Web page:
China´s companies go international at a fast speed, but because of lack of experience, they often forget the rules of engagement in other parts of the world. They often focus on sales, writes author Joel Backaler of China Goes West: Everything You Need to Know About Chinese Companies Going Global, in Forbes. Marketing and PR belong to the mixture.
No Chinese firm regrets allowing perceptions to be formed on its behalf more than telecommunications firm Huawei. Huawei has a truly global footprint with operations in over 170 countries and approximately 60% of its revenues originating from outside of China. But early on in its international expansion, Huawei’s single-minded focus on sales and business growth led it to stumble over allegations that it had ties to the Chinese People’s Liberation Army. In September 2012, Huawei finally had to address these concerns head on when it was called before the US House Intelligence Committee. The investigation ultimately concluded that Huawei equipment could undermine core US national security interests, virtually closing the US market for its core telecommunications business line.
At the same time, there are a growing number of Chinese firms that understand marketing and public relations are imperative to successful international expansion. Chinese e-commerce giant Alibaba is investing heavily to help the global business community better understand its company and the unique nature of the Chinese e-commerce market. The most recent example is Alibaba’s launch of a new website that clearly communicates the firm’s value proposition and market opportunity. Lenovo, a consumer electronics firm that has long had a global marketing team led by international management, is taking a similar approach. The company is pushing to become more transparent through an ongoing series of posts by their CEO on LinkedIn’s publishing platform.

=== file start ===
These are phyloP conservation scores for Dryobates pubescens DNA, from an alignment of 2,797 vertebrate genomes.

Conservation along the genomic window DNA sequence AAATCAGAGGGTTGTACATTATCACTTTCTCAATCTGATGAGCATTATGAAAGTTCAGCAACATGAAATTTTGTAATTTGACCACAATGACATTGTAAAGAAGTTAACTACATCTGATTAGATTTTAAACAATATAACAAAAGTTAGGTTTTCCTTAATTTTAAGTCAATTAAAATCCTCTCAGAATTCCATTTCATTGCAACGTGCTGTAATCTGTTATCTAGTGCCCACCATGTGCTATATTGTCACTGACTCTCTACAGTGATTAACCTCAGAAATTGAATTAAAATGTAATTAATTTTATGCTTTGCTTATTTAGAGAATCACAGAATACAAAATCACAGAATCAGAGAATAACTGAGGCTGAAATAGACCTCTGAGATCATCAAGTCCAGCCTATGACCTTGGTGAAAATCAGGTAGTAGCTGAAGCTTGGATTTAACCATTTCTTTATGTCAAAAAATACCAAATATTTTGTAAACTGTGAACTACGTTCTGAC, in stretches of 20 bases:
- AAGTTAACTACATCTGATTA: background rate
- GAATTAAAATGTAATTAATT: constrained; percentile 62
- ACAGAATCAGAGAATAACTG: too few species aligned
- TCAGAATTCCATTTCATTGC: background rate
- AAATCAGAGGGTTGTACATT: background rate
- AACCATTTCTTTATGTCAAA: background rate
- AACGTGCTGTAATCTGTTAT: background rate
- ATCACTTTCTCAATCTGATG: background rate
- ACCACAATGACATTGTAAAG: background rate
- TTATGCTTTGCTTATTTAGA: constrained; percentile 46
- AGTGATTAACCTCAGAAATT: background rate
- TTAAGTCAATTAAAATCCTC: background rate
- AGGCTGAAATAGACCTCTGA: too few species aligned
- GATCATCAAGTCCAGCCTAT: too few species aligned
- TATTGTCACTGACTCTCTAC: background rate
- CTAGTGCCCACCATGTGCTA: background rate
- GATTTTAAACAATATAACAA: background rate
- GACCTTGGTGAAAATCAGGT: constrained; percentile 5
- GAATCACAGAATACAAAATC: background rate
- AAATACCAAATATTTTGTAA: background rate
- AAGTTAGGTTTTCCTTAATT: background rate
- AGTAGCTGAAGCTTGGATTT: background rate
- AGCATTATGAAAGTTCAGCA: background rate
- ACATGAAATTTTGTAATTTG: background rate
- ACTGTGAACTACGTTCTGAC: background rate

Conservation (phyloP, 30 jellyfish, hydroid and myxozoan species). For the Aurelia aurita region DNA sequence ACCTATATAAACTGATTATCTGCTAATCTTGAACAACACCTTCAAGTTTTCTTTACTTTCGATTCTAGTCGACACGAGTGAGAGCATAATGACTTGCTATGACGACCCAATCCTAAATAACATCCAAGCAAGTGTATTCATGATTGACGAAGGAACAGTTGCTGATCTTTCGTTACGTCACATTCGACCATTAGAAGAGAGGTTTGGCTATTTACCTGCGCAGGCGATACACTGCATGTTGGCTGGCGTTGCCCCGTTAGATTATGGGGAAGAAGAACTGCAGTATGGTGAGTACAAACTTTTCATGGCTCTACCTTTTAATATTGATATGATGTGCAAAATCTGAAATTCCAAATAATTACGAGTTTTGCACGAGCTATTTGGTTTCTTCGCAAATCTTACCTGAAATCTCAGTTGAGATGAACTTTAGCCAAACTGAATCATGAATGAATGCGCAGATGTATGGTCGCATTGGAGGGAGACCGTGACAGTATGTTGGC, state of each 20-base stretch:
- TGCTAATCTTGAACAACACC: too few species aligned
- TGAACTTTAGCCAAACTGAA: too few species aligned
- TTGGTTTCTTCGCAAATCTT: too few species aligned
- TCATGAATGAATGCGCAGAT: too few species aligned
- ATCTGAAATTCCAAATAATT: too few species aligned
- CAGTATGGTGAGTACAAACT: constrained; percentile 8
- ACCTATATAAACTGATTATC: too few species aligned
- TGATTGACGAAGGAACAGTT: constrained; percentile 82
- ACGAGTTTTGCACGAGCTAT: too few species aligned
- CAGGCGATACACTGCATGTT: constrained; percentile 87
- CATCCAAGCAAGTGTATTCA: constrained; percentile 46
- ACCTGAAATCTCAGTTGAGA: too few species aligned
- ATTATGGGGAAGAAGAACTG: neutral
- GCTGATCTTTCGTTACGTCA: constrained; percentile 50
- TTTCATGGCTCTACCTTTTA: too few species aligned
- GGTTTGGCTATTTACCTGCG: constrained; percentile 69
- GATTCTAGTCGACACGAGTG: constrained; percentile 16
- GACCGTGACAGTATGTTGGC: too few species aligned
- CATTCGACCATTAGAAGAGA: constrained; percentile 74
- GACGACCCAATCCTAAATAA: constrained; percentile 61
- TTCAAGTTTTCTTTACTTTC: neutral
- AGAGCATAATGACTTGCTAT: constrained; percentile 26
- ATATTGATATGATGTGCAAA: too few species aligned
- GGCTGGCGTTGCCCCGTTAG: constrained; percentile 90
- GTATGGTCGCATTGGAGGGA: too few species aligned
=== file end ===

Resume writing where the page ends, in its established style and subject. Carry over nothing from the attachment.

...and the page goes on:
These are just a few examples of Chinese companies proactively managing their reputations, but there need to be many more. For better or worse, the actions of individual Chinese firms impact how the products, services, and intentions of all Chinese companies are viewed worldwide. Given the myriad challenges that Chinese companies face as they expand outside of China for the first time, their management should hire the right team and external advisors to manage their firms’ reputation and respond to corporate crises from day one. Otherwise, they are sure to run headlong into the arms of politicians on the lookout for new “anti-China” ammunition to support their political platforms and investigative journalists interested in the next juicy story about Chinese overseas corporate blunders.
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